RH77
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Old 03-19-2007, 12:19 PM   #7
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* In summation, airlines want good FE too -- and when they can afford new aircraft, this is heavily considered. The A380 is a novelty, and will take quite the support to bump the 747-400 off of the list of jumbo-jet travel. Boeing doesn't have any plans to "revamp" the 747, but perhaps freshen it up, or improve aerodynamic efficiency. The 777 and A330 are good, larger aircraft for long flights and higher capacities. I'll be patiently waiting for the 787 to see what it has to offer.

RH77
For every $1 increase in fuel, the airlines face an additional cost of $425 million. So that 4.25 million per one penny increase in gas. Airbus is partially owned by the French goverment. Go Boeing
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Old 03-19-2007, 12:42 PM   #8
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Quote:
Originally Posted by rh77 View Post
Boeing doesn't have any plans to "revamp" the 747, but perhaps freshen it up, or improve aerodynamic efficiency. RH77
There is a revamp currently in-work, it will be called the 747-8. It might appear to be similar to outgoing aircraft, but there is allot of "new".
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Old 03-19-2007, 01:20 PM   #9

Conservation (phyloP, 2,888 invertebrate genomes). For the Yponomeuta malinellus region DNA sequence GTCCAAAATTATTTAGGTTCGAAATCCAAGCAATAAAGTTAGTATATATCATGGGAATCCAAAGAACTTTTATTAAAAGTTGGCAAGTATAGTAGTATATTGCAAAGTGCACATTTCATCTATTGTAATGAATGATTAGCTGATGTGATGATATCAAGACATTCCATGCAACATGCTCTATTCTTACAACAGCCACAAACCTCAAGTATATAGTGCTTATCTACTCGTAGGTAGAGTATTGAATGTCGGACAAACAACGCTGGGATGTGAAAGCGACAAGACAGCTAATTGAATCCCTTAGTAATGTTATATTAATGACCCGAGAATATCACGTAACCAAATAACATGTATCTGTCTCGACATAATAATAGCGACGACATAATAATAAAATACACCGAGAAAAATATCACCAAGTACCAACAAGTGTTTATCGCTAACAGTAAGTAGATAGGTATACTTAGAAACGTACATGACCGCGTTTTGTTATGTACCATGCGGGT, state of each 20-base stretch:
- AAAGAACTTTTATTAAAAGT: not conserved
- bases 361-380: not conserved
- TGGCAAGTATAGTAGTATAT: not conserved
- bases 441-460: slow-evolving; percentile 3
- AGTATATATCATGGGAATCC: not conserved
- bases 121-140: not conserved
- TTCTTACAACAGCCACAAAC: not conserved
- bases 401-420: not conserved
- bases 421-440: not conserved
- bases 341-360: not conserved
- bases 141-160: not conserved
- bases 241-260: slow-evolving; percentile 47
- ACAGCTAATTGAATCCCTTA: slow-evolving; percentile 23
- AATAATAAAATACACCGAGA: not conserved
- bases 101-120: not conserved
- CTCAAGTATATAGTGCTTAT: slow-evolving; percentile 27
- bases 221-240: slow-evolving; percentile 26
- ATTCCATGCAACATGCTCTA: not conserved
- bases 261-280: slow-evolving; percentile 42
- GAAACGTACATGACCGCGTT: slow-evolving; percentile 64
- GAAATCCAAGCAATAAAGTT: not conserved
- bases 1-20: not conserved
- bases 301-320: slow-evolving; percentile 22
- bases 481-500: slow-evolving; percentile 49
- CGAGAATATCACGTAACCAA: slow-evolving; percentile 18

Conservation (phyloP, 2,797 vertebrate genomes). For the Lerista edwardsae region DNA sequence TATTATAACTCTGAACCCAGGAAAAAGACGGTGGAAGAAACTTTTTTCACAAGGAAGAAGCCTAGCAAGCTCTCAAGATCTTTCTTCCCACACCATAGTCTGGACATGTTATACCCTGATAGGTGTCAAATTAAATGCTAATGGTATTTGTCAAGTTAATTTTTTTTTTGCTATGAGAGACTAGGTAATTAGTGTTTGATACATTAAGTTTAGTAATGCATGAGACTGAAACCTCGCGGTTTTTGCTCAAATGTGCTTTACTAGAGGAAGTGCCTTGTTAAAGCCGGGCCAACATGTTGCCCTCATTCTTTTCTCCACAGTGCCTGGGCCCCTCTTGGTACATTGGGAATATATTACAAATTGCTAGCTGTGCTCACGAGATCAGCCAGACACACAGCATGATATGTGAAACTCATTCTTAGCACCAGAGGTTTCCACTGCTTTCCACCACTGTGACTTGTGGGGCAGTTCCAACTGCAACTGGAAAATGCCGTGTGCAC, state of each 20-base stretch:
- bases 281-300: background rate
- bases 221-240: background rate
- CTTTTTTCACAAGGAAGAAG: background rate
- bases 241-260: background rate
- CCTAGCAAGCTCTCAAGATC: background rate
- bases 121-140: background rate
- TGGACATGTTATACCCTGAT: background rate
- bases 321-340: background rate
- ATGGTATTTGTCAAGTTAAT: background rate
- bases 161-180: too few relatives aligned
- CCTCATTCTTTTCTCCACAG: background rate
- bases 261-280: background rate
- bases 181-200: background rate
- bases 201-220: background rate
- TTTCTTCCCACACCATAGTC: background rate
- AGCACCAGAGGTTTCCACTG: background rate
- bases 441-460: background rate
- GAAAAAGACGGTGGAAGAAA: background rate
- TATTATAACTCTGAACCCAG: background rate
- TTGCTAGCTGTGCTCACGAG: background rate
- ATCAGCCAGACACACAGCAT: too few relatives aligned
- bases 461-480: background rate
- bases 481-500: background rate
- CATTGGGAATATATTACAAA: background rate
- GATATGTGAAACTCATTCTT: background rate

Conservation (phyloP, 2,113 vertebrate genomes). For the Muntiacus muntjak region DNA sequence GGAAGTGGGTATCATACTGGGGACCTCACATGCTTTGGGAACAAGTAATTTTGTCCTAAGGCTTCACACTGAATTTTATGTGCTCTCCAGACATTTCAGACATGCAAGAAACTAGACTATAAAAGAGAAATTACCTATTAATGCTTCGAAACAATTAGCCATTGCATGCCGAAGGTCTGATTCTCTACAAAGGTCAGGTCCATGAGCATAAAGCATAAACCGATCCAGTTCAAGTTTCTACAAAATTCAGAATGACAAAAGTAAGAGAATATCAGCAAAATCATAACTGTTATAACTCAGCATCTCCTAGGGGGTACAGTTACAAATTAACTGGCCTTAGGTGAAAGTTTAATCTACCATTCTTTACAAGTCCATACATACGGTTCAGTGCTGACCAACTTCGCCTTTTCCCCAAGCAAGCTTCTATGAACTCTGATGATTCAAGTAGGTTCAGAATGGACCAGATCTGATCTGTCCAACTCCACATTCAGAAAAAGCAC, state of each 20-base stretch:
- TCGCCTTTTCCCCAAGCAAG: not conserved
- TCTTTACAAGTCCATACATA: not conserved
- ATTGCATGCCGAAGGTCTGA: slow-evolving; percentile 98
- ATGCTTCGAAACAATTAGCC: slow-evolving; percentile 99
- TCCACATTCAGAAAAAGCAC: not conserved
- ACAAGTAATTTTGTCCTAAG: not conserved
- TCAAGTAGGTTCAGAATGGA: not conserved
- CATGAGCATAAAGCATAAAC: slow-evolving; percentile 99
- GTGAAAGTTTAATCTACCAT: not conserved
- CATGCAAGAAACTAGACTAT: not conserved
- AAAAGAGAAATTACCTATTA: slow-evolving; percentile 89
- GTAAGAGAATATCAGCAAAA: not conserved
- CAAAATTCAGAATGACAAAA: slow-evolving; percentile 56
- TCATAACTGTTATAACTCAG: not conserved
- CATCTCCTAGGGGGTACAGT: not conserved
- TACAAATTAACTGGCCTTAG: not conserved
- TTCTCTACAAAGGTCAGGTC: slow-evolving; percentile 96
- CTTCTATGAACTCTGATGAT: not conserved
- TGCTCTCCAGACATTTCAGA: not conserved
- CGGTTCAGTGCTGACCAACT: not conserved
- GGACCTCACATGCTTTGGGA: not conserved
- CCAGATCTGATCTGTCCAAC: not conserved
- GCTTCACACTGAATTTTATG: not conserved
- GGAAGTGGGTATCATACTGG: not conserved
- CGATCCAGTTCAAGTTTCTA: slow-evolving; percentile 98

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I heard that it was very efficient and the fact that is only takes two flight crew members to fly it lowers the overhead cost per passenger. I have a friend with a Moony that gets 25mpg with gas at over 200mph so with two people it can work out. They would not have built it that big if it didn't cost less to operate unlike the auto industry!
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Old 03-19-2007, 02:45 PM   #10
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airbus.com says
"Range (w/max. passengers): 15,000 km.
Maximum fuel capacity: 310,000 Litres
Typical passenger seating: 555"

wikipedia says
"max passenger seating: 840"


310000L/15000Km

2066.666l/100km

2066.666/840 passengers

2.460/100 km/ per passenger

that's 95.615 MPG per passenger maximum
however typical layout will be 555 passengers which will bring the figure down unless the weight somehow compensates.

previous calculations assume this giant will come gliding down silently on final approach with all for engines starved of fuel and only the faint sound of screaming passengers in the wind. I don't know the safety margin or if it's included in the maximum range or not.

however if my car crammed with 5 people was to get a TERRIBLE 8L/100km (29.40MPG)

that would be 1.6L/100 km/ passenger
or 147MPG/passenger...

of course it's a fairly pointless comparison. to many differences... it's like comparing how much water you can drink to how much beer.

reliable figures on CO² emissions/passenger would be far more valuable these days.